Four al Qaeda-linked detainees have escaped from a Baghdad area prison that was handed over by the U.S. to Iraqi authorities a week ago, Iraq's justice minister said Thursday - a daring escape that embarrasses a government struggling to prove it is capable of operating without U.S. oversight.
Dara Noureddin said the four, awaiting trial on terrorism charges, escaped from the high security prison formerly known as Camp Cropper.
The escape is the second to come to light in Iraq in about a week, and spotlights concerns about how prepared are Iraqi authorities to take full control of the country as U.S. combat forces are to be sharply scaled back by next month.
The July 15 handover by U.S. forces of the prison that once held Saddam Hussein and other senior members of his regime marked a milestone for Iraq's push to regain full sovereignty. It offered a new measure of pride in a nation where bombings and assassinations are still common and the formation of a new government has been stymied by politicians jostling for power since a March 7 parliamentary election.
Noureddin did not identify the men who escaped, but said they had been arrested by U.S. forces following a clash with the men in 2008 in western Iraq.
The U.S. military, in an e-mail statement, said it had "no information to share" on the case and referred questions to the Iraqi government.
Two Iraqi intelligence officials and a third in the Interior Ministry who are knowledgeable about the case said authorities believe the four men - whom they identified as al Qaeda members - were aided by the prison official in charge of their block.
The intelligence officials said the four were discovered missing Tuesday during an evening roll call. When prison staff went to inform the unit head, they found that he, too, was missing. He has not reported for work since, the officials said.
The intelligence officials said one of the escaped inmates is believed to be a senior member of the group, and had the title of finance minister of the Islamic State of Iraq, an al Qaeda front group.
One intelligence official said the four men were officially listed in a security report as Mohammed Hamid, Qais Azmi, Malik Nazzal and Hussein Ahmed.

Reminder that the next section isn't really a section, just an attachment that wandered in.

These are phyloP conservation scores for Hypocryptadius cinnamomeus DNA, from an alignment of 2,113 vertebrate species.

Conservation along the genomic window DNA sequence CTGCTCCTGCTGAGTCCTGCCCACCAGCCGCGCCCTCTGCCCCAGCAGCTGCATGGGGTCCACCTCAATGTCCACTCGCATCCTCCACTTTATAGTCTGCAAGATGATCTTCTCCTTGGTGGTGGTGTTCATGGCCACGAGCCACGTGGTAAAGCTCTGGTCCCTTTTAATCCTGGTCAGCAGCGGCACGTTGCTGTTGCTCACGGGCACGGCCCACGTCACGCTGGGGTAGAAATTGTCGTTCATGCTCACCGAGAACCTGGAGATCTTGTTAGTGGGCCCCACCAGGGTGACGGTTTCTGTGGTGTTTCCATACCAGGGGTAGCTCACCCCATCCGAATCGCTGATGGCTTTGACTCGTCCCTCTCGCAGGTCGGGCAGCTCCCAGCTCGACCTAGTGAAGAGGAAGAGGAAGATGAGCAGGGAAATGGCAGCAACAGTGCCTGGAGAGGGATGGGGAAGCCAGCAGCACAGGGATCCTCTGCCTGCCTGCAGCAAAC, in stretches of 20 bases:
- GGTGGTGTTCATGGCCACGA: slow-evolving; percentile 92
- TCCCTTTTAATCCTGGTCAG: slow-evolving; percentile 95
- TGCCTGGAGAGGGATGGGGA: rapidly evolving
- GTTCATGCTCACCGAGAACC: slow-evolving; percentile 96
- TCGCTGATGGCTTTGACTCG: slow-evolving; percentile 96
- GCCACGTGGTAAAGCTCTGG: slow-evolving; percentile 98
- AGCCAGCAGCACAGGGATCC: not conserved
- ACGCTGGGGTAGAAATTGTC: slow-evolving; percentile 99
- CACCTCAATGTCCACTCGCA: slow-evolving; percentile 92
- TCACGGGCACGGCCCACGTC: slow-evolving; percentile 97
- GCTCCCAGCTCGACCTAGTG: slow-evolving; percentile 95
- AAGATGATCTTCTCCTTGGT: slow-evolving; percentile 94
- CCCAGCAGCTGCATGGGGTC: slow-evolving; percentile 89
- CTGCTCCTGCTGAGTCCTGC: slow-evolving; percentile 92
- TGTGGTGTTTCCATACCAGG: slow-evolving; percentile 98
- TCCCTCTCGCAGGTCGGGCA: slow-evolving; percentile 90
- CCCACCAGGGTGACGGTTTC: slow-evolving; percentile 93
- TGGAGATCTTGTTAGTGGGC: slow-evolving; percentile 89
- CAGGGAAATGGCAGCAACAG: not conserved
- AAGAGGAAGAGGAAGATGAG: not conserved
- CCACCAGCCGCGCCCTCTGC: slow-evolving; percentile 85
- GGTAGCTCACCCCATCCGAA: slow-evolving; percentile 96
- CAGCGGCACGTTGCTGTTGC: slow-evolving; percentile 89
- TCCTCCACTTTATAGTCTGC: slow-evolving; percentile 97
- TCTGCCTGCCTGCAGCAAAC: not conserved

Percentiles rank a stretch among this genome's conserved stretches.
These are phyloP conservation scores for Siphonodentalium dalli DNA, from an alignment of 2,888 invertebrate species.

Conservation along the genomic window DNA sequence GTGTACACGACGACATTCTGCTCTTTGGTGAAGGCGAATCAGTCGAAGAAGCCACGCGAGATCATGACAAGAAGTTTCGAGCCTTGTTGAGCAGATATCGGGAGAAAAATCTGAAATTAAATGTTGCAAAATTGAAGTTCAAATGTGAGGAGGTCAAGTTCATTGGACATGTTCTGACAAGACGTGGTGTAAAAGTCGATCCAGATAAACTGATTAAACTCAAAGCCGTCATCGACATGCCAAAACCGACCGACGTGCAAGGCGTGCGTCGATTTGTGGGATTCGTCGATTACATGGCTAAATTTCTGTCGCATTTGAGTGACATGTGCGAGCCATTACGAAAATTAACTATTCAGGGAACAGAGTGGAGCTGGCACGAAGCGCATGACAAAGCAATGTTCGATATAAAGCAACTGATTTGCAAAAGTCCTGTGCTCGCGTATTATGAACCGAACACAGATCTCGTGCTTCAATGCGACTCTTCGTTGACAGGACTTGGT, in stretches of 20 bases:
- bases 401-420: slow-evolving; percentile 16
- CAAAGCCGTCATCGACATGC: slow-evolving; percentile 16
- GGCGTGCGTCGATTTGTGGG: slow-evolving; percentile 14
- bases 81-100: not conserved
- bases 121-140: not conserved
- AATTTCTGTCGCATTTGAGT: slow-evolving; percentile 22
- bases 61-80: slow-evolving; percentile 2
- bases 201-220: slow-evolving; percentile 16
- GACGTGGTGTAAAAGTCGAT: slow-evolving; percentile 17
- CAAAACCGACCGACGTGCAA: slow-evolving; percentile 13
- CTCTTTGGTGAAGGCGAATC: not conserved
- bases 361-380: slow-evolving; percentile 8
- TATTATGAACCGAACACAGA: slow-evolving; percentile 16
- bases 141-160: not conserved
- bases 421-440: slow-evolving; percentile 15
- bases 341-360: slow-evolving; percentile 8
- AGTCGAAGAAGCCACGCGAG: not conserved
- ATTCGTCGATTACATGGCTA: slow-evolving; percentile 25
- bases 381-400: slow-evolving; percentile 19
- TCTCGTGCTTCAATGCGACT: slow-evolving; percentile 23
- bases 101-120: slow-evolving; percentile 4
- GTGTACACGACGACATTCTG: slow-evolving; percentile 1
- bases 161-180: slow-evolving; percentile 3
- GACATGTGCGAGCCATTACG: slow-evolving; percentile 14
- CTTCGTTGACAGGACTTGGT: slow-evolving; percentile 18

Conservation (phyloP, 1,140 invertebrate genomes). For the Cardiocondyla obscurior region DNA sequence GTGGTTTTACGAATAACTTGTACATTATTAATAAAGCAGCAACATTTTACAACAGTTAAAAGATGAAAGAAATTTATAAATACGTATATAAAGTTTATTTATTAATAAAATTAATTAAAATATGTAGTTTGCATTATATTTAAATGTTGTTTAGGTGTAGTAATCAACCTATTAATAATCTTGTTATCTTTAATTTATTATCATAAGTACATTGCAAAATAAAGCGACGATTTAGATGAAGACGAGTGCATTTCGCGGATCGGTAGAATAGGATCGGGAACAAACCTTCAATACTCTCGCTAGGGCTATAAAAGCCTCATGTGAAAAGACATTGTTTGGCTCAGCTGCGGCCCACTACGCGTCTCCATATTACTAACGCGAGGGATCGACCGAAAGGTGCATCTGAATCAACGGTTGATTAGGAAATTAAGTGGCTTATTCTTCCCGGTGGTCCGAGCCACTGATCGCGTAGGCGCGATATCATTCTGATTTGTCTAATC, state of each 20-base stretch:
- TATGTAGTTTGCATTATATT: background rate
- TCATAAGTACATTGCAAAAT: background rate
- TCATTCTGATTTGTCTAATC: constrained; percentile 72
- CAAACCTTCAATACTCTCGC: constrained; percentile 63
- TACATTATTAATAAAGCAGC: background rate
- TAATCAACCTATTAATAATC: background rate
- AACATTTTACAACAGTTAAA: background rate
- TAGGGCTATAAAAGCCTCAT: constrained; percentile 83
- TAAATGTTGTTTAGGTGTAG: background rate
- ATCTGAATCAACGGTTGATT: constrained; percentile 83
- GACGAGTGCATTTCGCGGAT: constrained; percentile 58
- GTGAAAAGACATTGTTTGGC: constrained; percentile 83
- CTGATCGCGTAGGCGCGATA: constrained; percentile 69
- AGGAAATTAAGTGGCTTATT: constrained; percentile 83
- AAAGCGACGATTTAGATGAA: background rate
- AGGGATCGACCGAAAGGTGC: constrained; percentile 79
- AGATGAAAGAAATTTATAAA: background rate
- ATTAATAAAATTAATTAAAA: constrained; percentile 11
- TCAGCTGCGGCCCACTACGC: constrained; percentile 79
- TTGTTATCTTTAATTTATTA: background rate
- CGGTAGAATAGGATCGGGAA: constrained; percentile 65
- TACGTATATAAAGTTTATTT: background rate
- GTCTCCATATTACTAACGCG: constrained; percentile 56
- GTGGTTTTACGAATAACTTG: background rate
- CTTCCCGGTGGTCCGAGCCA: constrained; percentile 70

He did not have their noms de guerre, however. Most militants take on other names.
All three officials spoke on condition of anonymity because they were not authorized to release the details of the investigation to the media.
The U.S. forces handed over about 1,500 prisoners to Iraqi authorities during the changing of the guard at Camp Cropper, but continue to hold 200 detainees at the request of the Iraqi government. They are kept in a separate part of the prison dubbed Compound 5.
Just before the prison's handover, Iraqi officials announced that U.S. forces had transferred dozens of members of Saddam's toppled regime to their custody. Included in the list was Tariq Aziz, Iraq's former foreign minister who became the international face of Saddam's policies.
The intelligence officials said Iraqi authorities have removed many of the officials who headed units in the prison, fearing other escapes.
The officials said a ministerial committee has been set up to investigate the escape from the high security facility, and authorities believe that the head of the unit where the men were held may have given them Iraqi army uniforms and driven them out of the base using a special pass he had that allowed him to escort visitors in and out of the facility.
Karkh Prison, the name given by the Iraqis to the Copper detention facility since the July 15 handover, is divided into six detainee compounds, and is manned by 700 Iraqi corrections officers and about 100 support staff. The $48 million compound was used by U.S. forces since April 2003 and can hold up to 4,000 prisoners.
The escape is the second such incident to come to light in about a week.
A day before Camp Cropper's handover, the family of slain British aid worker Margaret Hassan said the man who was sentenced to life for her murder and kidnapping was missing from prison.
Ali Lutfi al-Rawi had successfully appealed his conviction and was slated to be retried. But he failed to show up for his court date and authorities said they could not locate him in prison. The incident is also being investigated.
While Iraq has made dramatic security gains since 2008, with attacks down significantly from levels seen during the peak of the insurgency, it continues to face challenges.
Two Ugandans and a Peruvian who worked as security contractors for the U.S. government were killed during a rocket attack Thursday on the Green Zone, a fortified area in Baghdad that houses the U.S. embassy and the Iraqi government. The embassy said in a statement that 15 others, including two Americans, were wounded in the attack.
The contractors worked for a company that provides security services for U.S. forces.
Mortar and rocket attacks on the Green Zone were once a daily occurrence, but they have become rare over the past two years.
At least five mortar rounds fell on the Green Zone on July 4, during U.S. Vice President Joe Biden's visit to Iraq. There were no reports of casualties.
In northern Iraq, a bombing and a series of drive-by shootings in a city where al Qaeda retains a stronghold left 7 people dead and nine other wounded. Among those killed in Mosul were an Iraqi army brigadier general, a Sunni cleric, two policeman, a soldier and two civilians.